grounded on this hypothesis, that is, that attenuating or blocking of nociceptive input could prevent central sensitization and thereby reduce the risk for PPSP. However, the efﬁcacy of such an approach remains to be proved [10,23,24]. With data from a large population-based survey including experimental pain assessments, we aimed to investigate whether individuals with PPSP had signs of enhanced pain sensitivity or reduced pain tolerance compared to pain-free individuals and individuals with chronic pain from other causes. 2. Methods 2.1. Study population and sample—the Tromsø Study In 2007 to 2008, a total of 12,981 from among 19,762 invited individuals attended the sixth wave of the Tromsø Study (Tromsø VI), a cross-sectional survey and medical examination in North Norway. All inhabitants 40 to 42 years and 60 to 87 years old were invited, along with 10% to 40% random samples of other age groups more than 30 years of age. Women constituted 53.4% of the attendants, and 51.3% of the invited. An overview of the recruitment procedures, response rates, and sample composition has been published previously . Tromsø VI addressed a wide range of health problems, including cardiovascular and cerebrovascular diseases, dermatological, rheumatological, neurological, psychiatric, and work related disorders, osteoporosis, and chronic pain. 2.2. Questionnaires All participants completed 2 questionnaires. The ﬁrst, 4-page questionnaire was distributed together with the invitation and completed before attending the examination. A second, more comprehensive questionnaire was either ﬁlled in during the visit or completed later at home and returned by mail. The ﬁrst questionnaire included the question, ‘‘Do you have persistent or constantly recurring pain that has lasted for 3 months or more?’’ In the following, participants who responded ‘‘yes’’ to this question will be referred to as having chronic pain (Fig. 1a). The individuals with chronic pain were asked to complete follow-up questions in the second questionnaire, covering, among other items, pain duration and intensity, as well as the supposed cause of the pain. For the latter, they were asked, ‘‘What do you believe is the cause of the pain?’’ Responses to this question were provided by ticking 1 or more of the following 18 predeﬁned categories: accident/acute injury, long-term stress, surgery, herniated disk, whiplash, migraine/headache, osteoarthritis, rheumatoid arthritis, Bechterews syndrome, ﬁbromyalgia, angina, poor blood circulation, cancer, nerve damage/neuropathy, infection, herpes zoster, other cause, or do not know. Independent of the question about chronic pain, participants were asked, ‘‘Have you during the past 3 years undergone surgery?’’ (Fig. 1a). Individuals answering ‘‘yes’’ to this question, were asked to complete follow-up questions about surgery, including time from surgery, present sensory abnormalities in the surgical area, and present intensity of pain in the surgical area. For both chronic pain and pain in the surgical area, pain intensity was graded by applying an 11-point numerical rating scale (NRS) with 0 = no pain and 10 = the most intense pain imaginable as the anchors. Sensory abnormalities were identiﬁed by 3 questions addressing reduced sensitivity (hypoesthesia), increased sensitivity to painful stimuli (hyperalgesia) or painful sensations from innocuous stimuli (allodynia), respectively. The presence of hyperalgesia and/or allodynia in the surgical area is referred to as ‘‘hyperesthesia’’ below. Those individuals who had gone through more than 1 surgical procedure were asked to respond with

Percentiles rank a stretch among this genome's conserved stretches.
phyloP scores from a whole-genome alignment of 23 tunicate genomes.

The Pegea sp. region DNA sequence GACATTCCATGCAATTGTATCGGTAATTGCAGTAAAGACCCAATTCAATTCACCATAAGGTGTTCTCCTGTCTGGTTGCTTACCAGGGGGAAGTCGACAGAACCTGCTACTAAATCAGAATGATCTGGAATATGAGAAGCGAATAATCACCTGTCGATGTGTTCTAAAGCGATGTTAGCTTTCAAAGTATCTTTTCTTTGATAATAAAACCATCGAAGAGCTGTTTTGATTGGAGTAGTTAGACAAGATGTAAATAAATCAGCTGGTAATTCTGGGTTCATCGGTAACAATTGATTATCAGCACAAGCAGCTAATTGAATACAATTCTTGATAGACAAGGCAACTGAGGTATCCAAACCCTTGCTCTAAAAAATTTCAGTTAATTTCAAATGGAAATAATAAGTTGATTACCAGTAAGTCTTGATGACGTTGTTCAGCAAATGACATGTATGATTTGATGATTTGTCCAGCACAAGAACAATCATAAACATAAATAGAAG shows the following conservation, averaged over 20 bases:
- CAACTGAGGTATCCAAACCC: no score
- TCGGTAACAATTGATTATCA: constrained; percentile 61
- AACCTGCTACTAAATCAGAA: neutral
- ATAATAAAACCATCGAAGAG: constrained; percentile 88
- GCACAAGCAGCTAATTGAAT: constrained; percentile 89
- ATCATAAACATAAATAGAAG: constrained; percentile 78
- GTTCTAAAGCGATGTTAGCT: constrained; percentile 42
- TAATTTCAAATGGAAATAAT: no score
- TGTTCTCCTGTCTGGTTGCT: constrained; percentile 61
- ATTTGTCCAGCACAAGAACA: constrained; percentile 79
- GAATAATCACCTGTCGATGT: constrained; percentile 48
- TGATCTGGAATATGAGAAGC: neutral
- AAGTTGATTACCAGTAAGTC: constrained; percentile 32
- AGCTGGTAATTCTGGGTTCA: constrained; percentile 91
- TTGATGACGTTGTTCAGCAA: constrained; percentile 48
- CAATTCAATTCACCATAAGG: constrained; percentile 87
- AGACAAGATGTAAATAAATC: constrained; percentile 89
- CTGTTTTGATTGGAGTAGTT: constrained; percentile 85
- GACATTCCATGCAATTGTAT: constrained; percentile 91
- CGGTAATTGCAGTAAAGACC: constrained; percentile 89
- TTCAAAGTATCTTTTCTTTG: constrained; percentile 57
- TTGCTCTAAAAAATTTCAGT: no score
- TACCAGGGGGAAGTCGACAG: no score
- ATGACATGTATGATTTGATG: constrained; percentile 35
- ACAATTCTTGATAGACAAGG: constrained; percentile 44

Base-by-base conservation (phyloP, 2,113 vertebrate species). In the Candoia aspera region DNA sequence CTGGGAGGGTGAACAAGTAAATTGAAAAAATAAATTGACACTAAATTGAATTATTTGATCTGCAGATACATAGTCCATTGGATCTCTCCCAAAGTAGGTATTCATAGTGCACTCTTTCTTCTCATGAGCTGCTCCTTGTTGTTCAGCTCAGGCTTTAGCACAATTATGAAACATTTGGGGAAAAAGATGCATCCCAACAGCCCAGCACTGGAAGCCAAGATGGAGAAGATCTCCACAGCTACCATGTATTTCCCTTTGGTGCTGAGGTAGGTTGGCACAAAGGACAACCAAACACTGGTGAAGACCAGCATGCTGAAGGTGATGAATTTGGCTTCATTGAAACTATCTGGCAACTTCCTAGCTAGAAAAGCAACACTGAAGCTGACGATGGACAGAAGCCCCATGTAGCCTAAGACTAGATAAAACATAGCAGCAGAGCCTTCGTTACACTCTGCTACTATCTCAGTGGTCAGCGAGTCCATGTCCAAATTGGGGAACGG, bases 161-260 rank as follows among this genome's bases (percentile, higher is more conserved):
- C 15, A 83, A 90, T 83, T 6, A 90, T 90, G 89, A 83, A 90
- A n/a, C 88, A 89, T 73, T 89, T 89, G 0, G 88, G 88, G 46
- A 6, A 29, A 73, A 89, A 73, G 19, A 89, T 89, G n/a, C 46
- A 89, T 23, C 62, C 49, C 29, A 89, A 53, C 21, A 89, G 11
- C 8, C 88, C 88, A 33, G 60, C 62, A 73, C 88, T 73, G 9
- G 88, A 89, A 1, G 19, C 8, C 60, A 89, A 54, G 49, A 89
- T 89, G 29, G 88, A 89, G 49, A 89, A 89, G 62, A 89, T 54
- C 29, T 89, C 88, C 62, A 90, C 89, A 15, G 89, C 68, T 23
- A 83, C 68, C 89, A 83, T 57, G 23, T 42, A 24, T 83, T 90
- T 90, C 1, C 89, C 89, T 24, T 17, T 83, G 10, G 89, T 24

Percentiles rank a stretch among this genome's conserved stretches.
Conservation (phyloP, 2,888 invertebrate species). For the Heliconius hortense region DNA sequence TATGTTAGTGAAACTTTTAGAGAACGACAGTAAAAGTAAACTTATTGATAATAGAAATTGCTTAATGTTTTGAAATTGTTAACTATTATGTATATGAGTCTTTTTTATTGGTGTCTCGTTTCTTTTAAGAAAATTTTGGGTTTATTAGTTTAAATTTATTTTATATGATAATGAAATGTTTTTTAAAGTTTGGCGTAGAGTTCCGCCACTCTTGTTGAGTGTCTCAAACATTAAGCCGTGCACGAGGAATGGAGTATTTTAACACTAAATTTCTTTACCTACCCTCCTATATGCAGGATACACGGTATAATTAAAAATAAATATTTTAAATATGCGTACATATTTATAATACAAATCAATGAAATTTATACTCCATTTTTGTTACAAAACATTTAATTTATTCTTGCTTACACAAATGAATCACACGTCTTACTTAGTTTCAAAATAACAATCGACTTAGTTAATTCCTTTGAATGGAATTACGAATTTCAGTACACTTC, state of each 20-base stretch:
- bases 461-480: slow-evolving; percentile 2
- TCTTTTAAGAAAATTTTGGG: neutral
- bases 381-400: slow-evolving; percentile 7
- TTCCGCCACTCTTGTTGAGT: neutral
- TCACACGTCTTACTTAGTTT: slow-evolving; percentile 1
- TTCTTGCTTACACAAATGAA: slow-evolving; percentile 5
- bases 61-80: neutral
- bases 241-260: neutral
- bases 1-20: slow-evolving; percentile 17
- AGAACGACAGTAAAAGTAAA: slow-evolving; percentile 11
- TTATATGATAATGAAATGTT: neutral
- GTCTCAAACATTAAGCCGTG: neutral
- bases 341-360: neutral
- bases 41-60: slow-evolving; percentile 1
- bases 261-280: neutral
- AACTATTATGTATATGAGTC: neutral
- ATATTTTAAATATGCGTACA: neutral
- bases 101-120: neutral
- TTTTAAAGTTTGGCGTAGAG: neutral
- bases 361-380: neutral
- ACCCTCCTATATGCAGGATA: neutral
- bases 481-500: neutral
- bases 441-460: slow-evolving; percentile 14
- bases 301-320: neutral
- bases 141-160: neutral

reference to the last procedure. Results on the prevalence of persistent pain, anatomic locations of surgery, and sensory disturbances have previously been published . 2.3. Persistent post-surgical pain In a previous report , we pointed out that speciﬁc questions about persistent, localized pain resulted in higher prevalence estimates of PPSP than did more general questions about persistent pain. We therefore decided to apply 2 different methods of identifying PPSP in this report (Fig. 1b): I. Individuals with chronic pain were categorized according to their responses to the question on assumed cause of the chronic pain. As ticking multiple causes was an option, we constructed 2 variables that, in combination, could identify individuals with pain from surgery with and without pain from other causes: a. Chronic pain from surgery: Chronic pain where surgery is indicated as a cause, alone or in combination with other causes. b. Other chronic pain: Chronic pain from all other causes than surgery alone. The distribution of individuals when combining these 2 categorical variables is presented in Table 1 and illustrated in Fig. 1b, column I. II. Among the participants who reported surgery in the preceding 3 years, individuals where less than 3 months had elapsed since the surgery were excluded from analysis (Fig. 1b, column II). The remaining 1661 were categorized into 4 groups in accordance to their ratings of present, maximum pain intensity in the surgical area; no pain (NRS score 0), mild pain (NRS 1–3), moderate pain (NRS 4–6), and severe pain (NRS 7–10). 2.4. Experimental pain assessments The intended sample included all subjects participating in the sixth wave of the Tromsø Study (N = 12,981). However, because of capacity limitations during peak hours, technical problems, or technicians’ sick leave, some subjects were not examined. In these cases, the technicians were asked to prioritize subjects